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Seniors got talent

A competition shows off seniors singing a wide range of songs, from country to Broadway music.

BY: Eleanor Yap

 

Top three winners of Seniors Got Talent: from left to right – Ronnie Yek, Karen Kon and Barbara Ong.

Last year when Karen Kon, who is in her 50s, participated in last year’s first Seniors Got Talent (SGT) organised by the Singapore Association for Continuing Education (SACE), she was nowhere in the top, and was actually unplaced. But this year, the story couldn’t turn out more differently. She was not only shortlisted to 20 from the over 30 contestants, and further shortlisted to 10 finalists, but she was also named the winner of this year’s competition.

As she likes singing musical theatre songs, for her performance at this year’s SGT, she chose “Someone like you” from Broadway musical “Jekyll and Hyde”. In the musical, the song is sung by a character called Lucy who is a prostitute involved with both the doctor and his alter ego. Sharing about having a second chance to try again, Karen said, “I decided to challenge myself this year. I love singing; singing is very active and lets you stand properly too.”

Coming in behind her in second place was “karaoke queen” as she is called, Barbara Ong. In her shiny outfit and red cap and earrings, she belted out a lively tune called “I don’t care if tomorrow never comes”. Confessing that she thinks of herself at age 28 rather than her true age of 64, she shared that she too loves singing and even sings at nursing homes when asked. She added: “You need to do things for the needy so life is worthwhile.”

Barbara Ong, the “karaoke queen”, singing a lively tune called “I don’t care if tomorrow never comes”.

And to round off the top three spots was a sweet win for the only man, 72-year-old Ronnie Yek, who had his family in the audience including his wife, son and daughter-in-law, as well as his best friend. As he likes to sing and dance, he made sure to choose a song by Shaking’ Stevens called “Give me your heart tonight” where he could show off both his talents. The grandfather of two started dancing at clubs during his working days and it was only 20 years ago, when he picked up singing.

It was indeed a tough decision for the three judges to come up with the top three winners. One of the judges, George Leong from Musicians Guild of Singapore, called the 10 performances “enriching” and said: “All of you did well. It was hard to choose the last 10 after the pre-auditions. All could sing in tune. It was amazing [to see] seniors can sing better than the young ones. … Keep it up. Music is good for the soul.”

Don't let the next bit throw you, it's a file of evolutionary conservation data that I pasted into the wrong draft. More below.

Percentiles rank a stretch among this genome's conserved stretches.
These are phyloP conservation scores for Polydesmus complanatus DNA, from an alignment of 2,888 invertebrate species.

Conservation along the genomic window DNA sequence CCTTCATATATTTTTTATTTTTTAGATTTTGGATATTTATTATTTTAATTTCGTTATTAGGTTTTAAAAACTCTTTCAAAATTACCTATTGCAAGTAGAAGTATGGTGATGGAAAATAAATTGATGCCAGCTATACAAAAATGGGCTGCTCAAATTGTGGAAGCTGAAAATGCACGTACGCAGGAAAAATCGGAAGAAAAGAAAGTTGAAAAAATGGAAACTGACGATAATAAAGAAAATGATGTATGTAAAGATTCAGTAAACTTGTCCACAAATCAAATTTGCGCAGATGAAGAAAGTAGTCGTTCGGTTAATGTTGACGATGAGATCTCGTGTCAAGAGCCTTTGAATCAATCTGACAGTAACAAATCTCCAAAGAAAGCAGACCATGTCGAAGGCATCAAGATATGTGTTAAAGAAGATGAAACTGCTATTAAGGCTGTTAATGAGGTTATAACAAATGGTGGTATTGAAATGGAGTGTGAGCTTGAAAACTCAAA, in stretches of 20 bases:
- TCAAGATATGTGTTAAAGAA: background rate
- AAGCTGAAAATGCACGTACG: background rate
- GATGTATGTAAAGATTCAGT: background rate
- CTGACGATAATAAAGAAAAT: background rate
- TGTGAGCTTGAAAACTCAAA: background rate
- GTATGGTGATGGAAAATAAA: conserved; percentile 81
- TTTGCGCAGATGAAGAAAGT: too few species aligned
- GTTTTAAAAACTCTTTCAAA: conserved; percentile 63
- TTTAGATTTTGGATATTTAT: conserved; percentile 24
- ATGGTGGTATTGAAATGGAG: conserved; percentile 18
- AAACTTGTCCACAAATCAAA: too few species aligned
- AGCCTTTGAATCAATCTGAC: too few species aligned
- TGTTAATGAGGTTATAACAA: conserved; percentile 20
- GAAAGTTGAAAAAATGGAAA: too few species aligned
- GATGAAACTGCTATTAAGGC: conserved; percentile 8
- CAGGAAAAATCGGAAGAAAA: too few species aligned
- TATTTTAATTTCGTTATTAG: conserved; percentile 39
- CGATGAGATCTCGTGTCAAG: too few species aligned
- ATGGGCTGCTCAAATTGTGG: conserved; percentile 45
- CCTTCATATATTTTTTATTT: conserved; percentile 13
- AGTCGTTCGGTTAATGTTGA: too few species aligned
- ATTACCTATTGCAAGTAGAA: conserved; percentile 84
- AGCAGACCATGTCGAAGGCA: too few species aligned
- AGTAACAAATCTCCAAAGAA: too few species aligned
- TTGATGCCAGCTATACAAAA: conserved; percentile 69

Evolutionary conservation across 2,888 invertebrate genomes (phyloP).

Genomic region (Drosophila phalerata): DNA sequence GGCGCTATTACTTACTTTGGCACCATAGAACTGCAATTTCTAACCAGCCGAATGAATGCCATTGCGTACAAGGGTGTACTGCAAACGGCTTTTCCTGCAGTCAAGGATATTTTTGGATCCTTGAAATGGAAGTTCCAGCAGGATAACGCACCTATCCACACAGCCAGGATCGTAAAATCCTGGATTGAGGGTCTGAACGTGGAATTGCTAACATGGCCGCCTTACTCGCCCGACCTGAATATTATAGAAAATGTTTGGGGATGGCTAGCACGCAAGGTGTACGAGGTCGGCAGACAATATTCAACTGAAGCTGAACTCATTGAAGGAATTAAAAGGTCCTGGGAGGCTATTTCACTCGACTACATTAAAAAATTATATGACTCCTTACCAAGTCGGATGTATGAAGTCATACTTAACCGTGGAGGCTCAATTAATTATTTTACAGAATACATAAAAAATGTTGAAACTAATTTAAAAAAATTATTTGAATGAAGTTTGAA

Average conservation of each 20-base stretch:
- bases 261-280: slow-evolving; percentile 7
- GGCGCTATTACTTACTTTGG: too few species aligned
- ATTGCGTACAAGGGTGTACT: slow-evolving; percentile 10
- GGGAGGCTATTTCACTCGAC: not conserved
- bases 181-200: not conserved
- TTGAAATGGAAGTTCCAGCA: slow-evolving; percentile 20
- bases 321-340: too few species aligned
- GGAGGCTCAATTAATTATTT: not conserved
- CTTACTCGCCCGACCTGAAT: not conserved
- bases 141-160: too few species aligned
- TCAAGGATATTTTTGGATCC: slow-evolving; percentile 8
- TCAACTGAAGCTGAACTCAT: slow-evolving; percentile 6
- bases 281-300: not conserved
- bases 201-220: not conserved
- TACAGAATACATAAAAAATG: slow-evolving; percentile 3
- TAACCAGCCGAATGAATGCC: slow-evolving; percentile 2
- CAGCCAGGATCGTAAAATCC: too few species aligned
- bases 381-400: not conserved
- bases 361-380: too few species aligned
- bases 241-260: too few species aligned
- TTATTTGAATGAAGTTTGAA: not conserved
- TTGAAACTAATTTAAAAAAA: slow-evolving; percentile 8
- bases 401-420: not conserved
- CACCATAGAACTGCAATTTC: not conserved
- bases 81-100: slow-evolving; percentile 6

Karen received S$1,000 while Barbara took home S$500. To top it off, both also received a one-and-a-half-hour recording time in a music studio from Greenroom Suite. Other winer, Ronnie received S$300.

As everyone truly was a star as Irene Wee, board member of SACE and chair of the SGT Organising Committee, shared, the other performers deserve a mention. Tan Nee Chong, 66, usually sings slow songs but at this year’s SGT, he chose a fast number called “The young ones”. Sixty-one-year-old Nancy Ong sang an Anne Murray song called “You needed me” for a special friend she knows for four months.

Then, there was 58-year-old Lee Fong Fong who now calls Singapore her home after coming here from Hong Kong in 1994. Though she prefers to speak in Cantonese, her song was an English number called “Let me be there”. There was semi-retired Cheong Tuck Meng who is “past 60 years old” and a great admirer of actor Sean Connery. No surprises, he sang a song from the first Bond movie, “From Russia with love”.

Another performer, 79-year-old Colin Almodiel, singing a country music song.

There was also 61-year-old Iris Lim, who retired a year ago. She loves singer-songwriter Bette Midler and chose one of her tunes called “In my life”. She wanted to sing a song that is often sang by men. Another performer, Colin Almodiel, 79, has been singing since he was a little boy, and loves country music so his song was “Lovesick blues” by Hank Williams. He shared that he regularly goes to karaoke and that this was his first time taking part in a competition. “Initially I was nervous but I got over it after a few bars. I had the urge to participate and wanted to see how well I would do.”

And finally, 70-year-old Joe Ow who also shared this was his first time competing. In his school days, the father of two revealed he had a passion for singing and would sing in the toilet and shower. He has two particular idols, his first being Elvis Presley but it was his second idol, Cliff Richard, whom he chose for his song in SGT called “When the girl in your arms”. To prepare for his stage debut, he practiced at home with the help of YouTube. Though he was very nervous, he said, “It was a good experience for me”.

SGT is open to those 50 and above, and not just to SACE members. SACE’s Irene explained the rationale of SGT, “Many of our seniors today are born in an impoverished era and burdened with work and family responsibilities, and have completely missed out on music in their lives.

“With greater lifespans and enjoying better health, it is not too late for them to catch up. Hence, SACE has initiated this project to encourage seniors to enrich their lives through music and music-related activities,” she shared. As each year it has gotten tougher as some of the performers shared, we were impressed with this year’s performances and can’t wait to see next year’s performances.

 


 

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2 Comments

  1. Lyn Yap says:

    Mavellous reporting! Must share w my friends….

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